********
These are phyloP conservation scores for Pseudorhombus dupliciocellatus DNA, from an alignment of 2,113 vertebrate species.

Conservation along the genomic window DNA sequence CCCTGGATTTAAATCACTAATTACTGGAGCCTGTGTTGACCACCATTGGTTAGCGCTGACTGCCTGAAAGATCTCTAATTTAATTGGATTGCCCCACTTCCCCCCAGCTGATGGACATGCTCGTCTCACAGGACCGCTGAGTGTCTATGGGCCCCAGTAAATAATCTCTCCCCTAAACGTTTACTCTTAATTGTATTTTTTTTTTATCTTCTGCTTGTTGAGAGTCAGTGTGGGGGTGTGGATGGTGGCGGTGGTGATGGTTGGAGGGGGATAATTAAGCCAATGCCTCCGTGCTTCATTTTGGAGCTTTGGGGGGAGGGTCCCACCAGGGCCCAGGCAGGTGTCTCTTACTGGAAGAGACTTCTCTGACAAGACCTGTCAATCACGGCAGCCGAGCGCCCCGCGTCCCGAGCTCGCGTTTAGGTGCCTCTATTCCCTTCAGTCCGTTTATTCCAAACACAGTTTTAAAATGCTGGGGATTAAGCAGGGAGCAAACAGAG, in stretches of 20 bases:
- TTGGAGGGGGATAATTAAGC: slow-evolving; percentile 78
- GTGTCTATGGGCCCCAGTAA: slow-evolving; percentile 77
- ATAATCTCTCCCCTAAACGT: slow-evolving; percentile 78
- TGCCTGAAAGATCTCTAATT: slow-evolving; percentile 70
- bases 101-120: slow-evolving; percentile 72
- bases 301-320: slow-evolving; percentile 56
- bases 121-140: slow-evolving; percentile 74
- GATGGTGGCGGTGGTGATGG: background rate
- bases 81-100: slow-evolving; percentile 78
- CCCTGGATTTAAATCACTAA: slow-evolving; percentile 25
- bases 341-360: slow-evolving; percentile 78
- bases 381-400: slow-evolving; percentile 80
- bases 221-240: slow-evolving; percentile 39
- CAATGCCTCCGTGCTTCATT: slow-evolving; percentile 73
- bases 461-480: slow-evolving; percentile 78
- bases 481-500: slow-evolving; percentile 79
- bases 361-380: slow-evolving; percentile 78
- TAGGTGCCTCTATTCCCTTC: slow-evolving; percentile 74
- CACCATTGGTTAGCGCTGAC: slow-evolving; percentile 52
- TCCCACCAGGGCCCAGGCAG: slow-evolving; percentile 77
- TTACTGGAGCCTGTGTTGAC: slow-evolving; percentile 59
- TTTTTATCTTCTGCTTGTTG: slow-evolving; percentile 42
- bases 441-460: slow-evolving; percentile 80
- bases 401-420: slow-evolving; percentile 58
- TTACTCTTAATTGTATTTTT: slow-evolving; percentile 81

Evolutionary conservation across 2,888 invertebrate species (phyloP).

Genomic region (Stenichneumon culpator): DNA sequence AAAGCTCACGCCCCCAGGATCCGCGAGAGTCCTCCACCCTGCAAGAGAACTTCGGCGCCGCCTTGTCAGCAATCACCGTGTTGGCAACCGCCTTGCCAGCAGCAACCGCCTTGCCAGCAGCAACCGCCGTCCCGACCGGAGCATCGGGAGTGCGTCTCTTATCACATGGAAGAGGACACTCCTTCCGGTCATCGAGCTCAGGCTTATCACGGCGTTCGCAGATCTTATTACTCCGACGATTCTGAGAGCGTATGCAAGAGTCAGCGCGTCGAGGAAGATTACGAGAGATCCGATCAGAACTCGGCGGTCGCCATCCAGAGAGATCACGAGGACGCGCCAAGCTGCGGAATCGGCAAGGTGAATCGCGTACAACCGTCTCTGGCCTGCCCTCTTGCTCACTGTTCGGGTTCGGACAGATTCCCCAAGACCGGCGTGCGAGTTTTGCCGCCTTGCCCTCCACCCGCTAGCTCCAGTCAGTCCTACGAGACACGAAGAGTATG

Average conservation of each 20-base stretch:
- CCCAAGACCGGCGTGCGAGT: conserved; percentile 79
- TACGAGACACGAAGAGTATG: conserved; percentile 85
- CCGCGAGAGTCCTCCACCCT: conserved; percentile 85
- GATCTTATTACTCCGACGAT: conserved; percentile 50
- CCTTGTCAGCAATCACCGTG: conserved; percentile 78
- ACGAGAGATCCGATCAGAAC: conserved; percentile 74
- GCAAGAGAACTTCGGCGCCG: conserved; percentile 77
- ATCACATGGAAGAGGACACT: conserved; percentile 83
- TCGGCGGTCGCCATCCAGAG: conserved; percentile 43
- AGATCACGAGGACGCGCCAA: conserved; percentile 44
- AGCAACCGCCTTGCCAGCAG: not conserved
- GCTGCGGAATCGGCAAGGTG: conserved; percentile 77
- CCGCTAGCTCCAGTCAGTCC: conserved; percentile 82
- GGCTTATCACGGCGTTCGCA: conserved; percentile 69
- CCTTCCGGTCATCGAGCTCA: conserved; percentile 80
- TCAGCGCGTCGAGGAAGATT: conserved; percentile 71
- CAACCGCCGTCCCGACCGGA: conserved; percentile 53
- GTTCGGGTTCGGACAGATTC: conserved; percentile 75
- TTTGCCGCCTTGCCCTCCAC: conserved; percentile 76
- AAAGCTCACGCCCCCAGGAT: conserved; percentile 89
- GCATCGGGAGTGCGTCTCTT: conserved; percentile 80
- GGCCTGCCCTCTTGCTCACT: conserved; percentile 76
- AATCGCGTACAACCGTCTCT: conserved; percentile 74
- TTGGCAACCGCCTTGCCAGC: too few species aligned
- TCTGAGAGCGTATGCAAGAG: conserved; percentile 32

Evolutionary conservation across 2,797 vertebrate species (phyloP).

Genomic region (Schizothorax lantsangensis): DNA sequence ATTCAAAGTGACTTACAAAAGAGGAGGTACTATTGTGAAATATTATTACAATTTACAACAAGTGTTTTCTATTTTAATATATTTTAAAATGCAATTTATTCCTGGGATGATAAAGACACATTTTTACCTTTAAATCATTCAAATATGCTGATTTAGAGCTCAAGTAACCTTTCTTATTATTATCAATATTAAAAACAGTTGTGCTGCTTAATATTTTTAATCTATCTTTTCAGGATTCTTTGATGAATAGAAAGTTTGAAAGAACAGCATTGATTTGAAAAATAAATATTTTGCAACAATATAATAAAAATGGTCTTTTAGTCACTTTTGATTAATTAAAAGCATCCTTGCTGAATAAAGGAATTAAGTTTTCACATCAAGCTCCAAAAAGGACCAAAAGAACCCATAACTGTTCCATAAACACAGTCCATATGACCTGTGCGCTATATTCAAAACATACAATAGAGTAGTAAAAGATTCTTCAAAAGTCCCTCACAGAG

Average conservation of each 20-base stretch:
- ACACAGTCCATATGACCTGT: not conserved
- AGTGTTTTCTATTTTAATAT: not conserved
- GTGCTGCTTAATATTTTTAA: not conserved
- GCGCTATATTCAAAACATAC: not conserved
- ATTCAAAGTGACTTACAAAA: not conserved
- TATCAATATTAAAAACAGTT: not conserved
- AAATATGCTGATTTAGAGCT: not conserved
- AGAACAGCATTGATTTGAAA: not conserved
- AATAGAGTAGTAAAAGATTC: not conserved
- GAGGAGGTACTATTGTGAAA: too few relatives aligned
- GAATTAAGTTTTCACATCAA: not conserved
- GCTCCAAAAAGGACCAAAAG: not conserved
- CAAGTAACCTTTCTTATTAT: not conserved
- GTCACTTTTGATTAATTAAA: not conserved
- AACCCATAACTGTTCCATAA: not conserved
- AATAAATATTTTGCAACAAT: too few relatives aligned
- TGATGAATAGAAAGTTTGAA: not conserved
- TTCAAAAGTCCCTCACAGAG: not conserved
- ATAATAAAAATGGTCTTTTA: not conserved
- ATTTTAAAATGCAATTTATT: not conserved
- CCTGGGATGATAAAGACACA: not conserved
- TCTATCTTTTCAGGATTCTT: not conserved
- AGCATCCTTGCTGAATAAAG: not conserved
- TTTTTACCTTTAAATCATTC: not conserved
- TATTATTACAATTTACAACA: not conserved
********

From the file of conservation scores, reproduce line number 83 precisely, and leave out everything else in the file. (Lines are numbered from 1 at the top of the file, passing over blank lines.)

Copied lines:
- TATTATTACAATTTACAACA: not conserved